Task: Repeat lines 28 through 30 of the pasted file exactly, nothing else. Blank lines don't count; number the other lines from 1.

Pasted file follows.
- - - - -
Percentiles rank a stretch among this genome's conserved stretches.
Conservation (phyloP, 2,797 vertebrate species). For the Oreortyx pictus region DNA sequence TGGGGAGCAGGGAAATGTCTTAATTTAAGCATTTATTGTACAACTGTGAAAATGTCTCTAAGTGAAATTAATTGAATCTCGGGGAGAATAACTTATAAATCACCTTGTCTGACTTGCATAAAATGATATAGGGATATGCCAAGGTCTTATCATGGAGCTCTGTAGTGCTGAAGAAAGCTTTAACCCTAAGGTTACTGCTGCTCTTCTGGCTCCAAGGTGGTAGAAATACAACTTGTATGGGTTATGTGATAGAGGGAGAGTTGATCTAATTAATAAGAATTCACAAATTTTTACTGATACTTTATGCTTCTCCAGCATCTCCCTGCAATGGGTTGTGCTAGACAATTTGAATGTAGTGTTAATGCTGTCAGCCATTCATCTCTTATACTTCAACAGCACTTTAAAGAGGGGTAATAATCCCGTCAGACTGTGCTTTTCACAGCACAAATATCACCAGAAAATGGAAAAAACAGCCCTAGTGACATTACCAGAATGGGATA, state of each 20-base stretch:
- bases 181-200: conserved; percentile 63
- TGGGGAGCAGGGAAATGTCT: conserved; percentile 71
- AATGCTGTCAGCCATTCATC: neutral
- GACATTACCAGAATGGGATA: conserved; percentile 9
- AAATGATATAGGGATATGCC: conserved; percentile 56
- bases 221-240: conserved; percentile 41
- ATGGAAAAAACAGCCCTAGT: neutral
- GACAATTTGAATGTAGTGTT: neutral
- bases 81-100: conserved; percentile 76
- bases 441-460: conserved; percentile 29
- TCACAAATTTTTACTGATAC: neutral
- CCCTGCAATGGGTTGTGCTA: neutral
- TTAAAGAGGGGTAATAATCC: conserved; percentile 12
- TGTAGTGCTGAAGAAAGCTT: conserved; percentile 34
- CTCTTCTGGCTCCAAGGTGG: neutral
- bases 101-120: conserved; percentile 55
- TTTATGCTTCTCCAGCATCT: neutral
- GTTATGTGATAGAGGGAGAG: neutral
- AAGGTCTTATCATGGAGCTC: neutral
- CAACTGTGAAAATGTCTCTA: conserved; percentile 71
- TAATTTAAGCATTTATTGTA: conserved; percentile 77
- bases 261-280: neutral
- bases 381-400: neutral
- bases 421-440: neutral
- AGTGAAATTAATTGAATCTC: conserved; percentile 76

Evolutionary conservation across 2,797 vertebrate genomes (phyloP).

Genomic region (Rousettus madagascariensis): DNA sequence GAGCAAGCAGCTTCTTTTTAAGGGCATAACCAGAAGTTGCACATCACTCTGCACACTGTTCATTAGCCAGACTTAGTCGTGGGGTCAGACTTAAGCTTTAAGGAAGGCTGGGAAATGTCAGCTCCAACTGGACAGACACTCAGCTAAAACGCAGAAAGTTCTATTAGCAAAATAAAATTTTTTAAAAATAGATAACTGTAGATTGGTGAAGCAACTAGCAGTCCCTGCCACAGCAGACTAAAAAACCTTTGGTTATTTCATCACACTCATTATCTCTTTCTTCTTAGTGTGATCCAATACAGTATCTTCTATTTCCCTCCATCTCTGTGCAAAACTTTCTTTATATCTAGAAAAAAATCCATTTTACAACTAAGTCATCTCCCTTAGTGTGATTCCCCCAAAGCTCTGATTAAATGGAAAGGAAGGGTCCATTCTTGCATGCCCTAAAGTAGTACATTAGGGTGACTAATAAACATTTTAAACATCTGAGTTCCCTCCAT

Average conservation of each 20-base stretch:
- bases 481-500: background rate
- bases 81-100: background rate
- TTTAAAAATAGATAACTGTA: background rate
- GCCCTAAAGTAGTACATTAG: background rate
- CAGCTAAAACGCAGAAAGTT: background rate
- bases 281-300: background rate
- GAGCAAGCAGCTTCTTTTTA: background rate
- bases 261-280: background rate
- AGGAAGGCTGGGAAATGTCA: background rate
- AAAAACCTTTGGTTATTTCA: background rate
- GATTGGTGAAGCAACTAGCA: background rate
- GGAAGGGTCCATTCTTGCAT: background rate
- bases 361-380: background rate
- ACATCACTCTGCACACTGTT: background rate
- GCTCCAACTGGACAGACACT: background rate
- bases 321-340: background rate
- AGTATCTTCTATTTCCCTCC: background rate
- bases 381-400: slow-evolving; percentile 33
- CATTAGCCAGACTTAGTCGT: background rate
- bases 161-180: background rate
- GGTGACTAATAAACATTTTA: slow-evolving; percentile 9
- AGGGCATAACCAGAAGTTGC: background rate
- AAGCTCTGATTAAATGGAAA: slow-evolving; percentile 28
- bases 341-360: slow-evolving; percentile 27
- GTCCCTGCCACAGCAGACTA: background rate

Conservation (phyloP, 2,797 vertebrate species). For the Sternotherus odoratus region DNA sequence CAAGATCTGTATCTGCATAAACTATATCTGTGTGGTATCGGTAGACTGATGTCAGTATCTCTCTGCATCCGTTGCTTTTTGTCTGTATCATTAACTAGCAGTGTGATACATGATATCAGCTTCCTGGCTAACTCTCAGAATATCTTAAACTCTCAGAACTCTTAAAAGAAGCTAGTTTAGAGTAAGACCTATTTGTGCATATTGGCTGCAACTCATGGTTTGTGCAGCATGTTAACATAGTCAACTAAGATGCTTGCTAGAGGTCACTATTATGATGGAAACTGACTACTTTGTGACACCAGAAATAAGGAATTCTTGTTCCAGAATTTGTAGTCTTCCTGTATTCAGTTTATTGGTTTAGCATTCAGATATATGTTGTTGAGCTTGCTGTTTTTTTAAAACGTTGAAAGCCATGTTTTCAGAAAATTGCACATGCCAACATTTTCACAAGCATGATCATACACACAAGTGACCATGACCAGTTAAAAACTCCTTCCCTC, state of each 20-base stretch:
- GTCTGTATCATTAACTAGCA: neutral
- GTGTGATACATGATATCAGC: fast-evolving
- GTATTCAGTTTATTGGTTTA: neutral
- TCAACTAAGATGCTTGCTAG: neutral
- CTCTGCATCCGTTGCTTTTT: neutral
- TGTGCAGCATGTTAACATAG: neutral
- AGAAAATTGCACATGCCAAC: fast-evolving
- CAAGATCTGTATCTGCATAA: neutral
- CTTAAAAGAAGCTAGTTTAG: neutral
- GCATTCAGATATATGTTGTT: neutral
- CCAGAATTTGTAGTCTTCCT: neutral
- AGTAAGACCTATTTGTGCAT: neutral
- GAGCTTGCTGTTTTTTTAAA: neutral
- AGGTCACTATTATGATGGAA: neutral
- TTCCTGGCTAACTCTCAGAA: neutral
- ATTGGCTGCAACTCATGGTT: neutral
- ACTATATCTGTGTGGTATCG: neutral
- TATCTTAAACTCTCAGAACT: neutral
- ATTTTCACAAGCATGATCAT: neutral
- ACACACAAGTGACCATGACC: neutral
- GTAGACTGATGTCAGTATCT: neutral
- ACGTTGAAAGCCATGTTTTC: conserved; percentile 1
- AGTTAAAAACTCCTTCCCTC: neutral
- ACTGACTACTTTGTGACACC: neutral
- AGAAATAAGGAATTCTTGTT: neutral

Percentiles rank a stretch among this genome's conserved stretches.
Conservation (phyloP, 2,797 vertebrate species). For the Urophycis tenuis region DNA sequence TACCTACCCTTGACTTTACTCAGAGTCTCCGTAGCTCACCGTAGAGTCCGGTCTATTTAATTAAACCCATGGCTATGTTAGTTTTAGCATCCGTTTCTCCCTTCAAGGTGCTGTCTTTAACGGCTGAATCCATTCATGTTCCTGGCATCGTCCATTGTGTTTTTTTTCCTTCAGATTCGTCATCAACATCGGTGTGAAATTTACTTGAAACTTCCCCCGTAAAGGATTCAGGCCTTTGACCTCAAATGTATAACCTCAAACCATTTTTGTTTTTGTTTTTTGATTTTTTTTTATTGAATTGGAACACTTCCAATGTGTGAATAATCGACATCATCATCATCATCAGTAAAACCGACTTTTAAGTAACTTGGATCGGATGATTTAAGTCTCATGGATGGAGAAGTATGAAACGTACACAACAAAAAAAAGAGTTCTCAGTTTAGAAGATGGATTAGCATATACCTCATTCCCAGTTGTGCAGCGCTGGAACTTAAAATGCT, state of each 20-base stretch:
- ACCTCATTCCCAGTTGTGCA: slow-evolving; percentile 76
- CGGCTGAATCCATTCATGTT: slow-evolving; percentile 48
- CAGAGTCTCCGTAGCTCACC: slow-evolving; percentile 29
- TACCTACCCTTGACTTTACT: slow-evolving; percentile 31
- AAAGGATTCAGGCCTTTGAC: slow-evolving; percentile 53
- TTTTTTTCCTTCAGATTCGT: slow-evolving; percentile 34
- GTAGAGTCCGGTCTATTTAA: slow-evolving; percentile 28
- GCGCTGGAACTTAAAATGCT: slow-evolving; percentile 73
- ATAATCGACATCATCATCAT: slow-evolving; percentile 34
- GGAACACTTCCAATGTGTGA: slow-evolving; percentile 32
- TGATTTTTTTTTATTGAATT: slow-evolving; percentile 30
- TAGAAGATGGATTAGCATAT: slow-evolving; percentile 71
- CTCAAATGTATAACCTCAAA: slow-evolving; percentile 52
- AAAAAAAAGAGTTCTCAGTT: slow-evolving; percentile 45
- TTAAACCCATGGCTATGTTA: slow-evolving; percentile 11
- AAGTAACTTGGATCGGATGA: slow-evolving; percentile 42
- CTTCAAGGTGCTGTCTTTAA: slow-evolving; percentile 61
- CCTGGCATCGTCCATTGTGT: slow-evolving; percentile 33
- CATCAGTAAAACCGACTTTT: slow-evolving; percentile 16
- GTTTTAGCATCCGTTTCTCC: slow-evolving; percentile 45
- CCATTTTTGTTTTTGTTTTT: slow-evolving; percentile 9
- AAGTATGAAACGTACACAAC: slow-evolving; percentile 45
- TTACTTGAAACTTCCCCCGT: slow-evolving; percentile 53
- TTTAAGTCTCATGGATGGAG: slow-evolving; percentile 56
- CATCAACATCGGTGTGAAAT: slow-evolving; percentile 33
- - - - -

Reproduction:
Evolutionary conservation across 2,797 vertebrate genomes (phyloP).

Genomic region (Rousettus madagascariensis): DNA sequence GAGCAAGCAGCTTCTTTTTAAGGGCATAACCAGAAGTTGCACATCACTCTGCACACTGTTCATTAGCCAGACTTAGTCGTGGGGTCAGACTTAAGCTTTAAGGAAGGCTGGGAAATGTCAGCTCCAACTGGACAGACACTCAGCTAAAACGCAGAAAGTTCTATTAGCAAAATAAAATTTTTTAAAAATAGATAACTGTAGATTGGTGAAGCAACTAGCAGTCCCTGCCACAGCAGACTAAAAAACCTTTGGTTATTTCATCACACTCATTATCTCTTTCTTCTTAGTGTGATCCAATACAGTATCTTCTATTTCCCTCCATCTCTGTGCAAAACTTTCTTTATATCTAGAAAAAAATCCATTTTACAACTAAGTCATCTCCCTTAGTGTGATTCCCCCAAAGCTCTGATTAAATGGAAAGGAAGGGTCCATTCTTGCATGCCCTAAAGTAGTACATTAGGGTGACTAATAAACATTTTAAACATCTGAGTTCCCTCCAT

Average conservation of each 20-base stretch: